|2006-||Lecturer, Senior Lecturer in Chemical Engineering, Imperial College London|
|2001-2005||Associate Research Scientist, Dept. of Electrical Engineering, Johns Hopkins University|
|1994-2000||PhD, Chemical Engineering, Princeton University. Thesis Title: Patterns and their instabilities in CO oxidation on Pt(110).|
|1990-1994||B.Tech, Chemical Engineering, Indian Institute of Technology, Madras (Chennai).|
The unifying theme of the research in my group is the elucidation and manipulation of information processing in cells and tissues/cell populations. This is achieved through a combination of (i) Mathematical modelling (ii) Theoretical work (iii) Systems approaches, including tool development and (iv) Collaboration with a range of experimentalists including cell biologists, biomedical scientists and engineers and synthetic biologists. Characteristic of this research area is the diversity of problems at different levels and scales, the broad potential for application and the rich confluence of the natural sciences (biology, physics, chemistry), mathematics and engineering, including systems engineering. There are also non-biological analogues and extensions of this work. This is discussed briefly below and in more detail in the research page.
The regulation of most aspects of cellular life and functioning is accomplished by complex and sophisticated biochemical (signal transduction,metabolic) and gene regulatory networks. Understanding the functioning of and information processing through such networks at both the intracellular level as well as the intercellular level (accounting for cellular communication and interaction) is of importance from both basic and applied perspectives. This is because information processing through these networks is the key ingredient which allows us to understand how cells regulate different processes, respond to their environment, interact with one another and affords ways of controlling or manipulating them through synthetic and other means. Given the complexity and significant non-linearity of these systems, elucidating and engineering information processing presents significant challenges and opportunities for systems science and engineering.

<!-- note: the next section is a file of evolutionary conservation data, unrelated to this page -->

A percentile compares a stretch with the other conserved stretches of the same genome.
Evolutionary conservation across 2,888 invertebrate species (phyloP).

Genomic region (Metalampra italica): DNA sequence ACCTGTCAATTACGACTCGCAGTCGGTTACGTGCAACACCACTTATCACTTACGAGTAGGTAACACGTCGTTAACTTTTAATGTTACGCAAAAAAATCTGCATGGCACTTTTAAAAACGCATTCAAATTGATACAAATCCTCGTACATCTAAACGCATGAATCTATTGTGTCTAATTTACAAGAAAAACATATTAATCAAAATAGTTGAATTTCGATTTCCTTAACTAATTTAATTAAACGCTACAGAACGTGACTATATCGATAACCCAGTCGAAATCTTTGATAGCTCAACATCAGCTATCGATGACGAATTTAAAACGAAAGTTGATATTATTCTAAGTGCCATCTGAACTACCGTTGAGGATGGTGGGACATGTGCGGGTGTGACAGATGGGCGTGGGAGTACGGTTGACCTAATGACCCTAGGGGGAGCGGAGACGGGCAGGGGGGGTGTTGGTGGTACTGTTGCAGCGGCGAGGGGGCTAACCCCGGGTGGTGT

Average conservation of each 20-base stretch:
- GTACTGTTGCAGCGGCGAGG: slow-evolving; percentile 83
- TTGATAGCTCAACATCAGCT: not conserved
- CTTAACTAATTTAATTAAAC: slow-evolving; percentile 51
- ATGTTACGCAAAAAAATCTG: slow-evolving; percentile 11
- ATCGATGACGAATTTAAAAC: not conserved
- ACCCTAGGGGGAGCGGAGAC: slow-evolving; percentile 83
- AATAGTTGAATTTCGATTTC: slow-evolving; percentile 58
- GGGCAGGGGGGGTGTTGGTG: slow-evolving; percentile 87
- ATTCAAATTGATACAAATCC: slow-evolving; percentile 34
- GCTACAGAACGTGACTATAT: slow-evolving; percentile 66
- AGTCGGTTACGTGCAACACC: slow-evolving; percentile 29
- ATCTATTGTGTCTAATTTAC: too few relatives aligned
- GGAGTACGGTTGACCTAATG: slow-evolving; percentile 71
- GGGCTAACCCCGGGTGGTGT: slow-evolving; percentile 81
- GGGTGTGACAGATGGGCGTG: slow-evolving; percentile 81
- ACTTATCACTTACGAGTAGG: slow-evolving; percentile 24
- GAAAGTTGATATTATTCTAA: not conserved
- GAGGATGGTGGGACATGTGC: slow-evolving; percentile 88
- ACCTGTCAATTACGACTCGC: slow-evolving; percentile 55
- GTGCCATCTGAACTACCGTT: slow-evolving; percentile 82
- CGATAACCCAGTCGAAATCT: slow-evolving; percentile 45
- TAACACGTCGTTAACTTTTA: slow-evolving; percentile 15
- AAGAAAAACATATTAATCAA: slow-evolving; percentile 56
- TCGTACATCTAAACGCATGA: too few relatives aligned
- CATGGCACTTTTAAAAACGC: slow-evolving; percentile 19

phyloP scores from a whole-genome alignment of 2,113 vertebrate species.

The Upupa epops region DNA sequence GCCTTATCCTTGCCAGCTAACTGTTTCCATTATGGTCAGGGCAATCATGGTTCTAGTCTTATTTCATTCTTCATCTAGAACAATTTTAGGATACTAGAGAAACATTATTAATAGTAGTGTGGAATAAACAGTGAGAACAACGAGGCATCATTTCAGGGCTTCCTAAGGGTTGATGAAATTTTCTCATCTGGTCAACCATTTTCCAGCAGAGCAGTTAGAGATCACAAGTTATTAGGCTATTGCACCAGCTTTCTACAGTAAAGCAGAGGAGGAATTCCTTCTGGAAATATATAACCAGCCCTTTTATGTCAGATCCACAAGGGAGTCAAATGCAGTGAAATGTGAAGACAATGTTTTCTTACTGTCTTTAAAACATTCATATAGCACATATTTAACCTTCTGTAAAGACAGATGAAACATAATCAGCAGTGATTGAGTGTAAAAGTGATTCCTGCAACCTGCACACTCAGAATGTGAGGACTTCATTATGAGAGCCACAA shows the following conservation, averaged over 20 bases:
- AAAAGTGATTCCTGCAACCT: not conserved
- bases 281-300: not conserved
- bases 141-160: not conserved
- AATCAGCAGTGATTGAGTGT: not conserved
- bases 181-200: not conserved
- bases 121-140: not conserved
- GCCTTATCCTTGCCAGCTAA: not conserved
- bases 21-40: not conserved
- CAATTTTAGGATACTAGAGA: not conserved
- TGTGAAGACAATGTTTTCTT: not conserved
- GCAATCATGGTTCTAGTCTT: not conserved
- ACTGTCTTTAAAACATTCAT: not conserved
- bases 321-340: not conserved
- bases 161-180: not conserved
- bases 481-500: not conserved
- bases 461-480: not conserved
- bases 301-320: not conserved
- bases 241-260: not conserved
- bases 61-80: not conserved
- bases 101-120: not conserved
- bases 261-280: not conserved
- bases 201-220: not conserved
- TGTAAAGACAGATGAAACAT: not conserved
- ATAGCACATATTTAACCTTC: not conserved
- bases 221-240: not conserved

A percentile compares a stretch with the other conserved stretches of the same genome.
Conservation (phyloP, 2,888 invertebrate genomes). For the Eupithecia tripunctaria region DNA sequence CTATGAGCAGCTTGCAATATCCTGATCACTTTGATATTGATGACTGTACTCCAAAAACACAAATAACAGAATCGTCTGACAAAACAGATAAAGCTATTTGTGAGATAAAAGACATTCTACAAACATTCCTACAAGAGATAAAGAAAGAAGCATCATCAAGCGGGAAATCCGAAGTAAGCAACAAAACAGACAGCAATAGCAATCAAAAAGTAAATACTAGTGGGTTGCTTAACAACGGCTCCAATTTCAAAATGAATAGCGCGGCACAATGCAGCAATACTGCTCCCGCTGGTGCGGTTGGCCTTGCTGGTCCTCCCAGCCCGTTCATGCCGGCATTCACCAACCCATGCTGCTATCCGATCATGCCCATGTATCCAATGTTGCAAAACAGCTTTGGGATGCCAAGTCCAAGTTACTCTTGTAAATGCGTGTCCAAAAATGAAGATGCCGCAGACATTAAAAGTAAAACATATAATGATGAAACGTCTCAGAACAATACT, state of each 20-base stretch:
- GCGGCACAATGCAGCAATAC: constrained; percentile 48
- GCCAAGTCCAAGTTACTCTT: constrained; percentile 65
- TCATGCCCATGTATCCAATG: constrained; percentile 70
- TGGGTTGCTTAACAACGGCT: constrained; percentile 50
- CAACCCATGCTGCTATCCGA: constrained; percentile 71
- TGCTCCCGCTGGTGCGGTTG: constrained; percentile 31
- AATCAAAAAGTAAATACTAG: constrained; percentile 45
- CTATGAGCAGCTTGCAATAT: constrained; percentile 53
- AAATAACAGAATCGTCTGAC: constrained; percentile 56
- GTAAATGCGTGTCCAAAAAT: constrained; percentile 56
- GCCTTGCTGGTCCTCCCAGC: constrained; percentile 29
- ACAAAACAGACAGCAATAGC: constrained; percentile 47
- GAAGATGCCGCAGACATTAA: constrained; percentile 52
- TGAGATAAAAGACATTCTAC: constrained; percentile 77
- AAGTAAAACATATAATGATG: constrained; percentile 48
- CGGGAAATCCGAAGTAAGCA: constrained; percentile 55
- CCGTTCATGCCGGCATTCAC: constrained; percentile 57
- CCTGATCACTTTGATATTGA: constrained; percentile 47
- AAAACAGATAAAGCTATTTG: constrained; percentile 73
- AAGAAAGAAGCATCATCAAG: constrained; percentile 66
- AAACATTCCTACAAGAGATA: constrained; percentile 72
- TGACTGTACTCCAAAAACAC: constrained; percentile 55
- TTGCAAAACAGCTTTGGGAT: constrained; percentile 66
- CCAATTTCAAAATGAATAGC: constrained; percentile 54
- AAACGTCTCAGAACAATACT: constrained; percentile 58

The research in my group employs an interdisciplinary engineering approach in this context, and has two broad strands. (i) Mathematical and computational modelling in a selection of concrete problems of basic and applied interest, in collaboration with a range of experimentalists (cell biologists, biomedical scientists and engineers, synthetic biologists). (ii) Theoretical and systems work, including tool development towards the elucidation and systematic manipulation of information processing in cells and tissues.The research of each strand informs the other, and employing both approaches allows for a synergistic interplay between the two.
Liu C, Krishnan J, Xu X-Y, 2013, Investigating the effects of ABC-transporter mediated acquired drug resistance mechanisms at the cell and tissue scale, Integrative Biology
Alam-Nazki A, Krishnan J, 2012, An investigation of spatial signal transduction in cellular networks, Bmc Systems Biology
et al., 2012, Regulation of release factor expression through a translational negative feedback loop: a systems analysis, Rna
Alam-Nazki A, Krishnan J, 2010, A mathematical modelling framework for understanding chemorepulsive signal transduction in <i>Dictyostelium</i>, Journal of Theoretical Biology, Vol:266, ISSN:0022-5193, Pages:140-153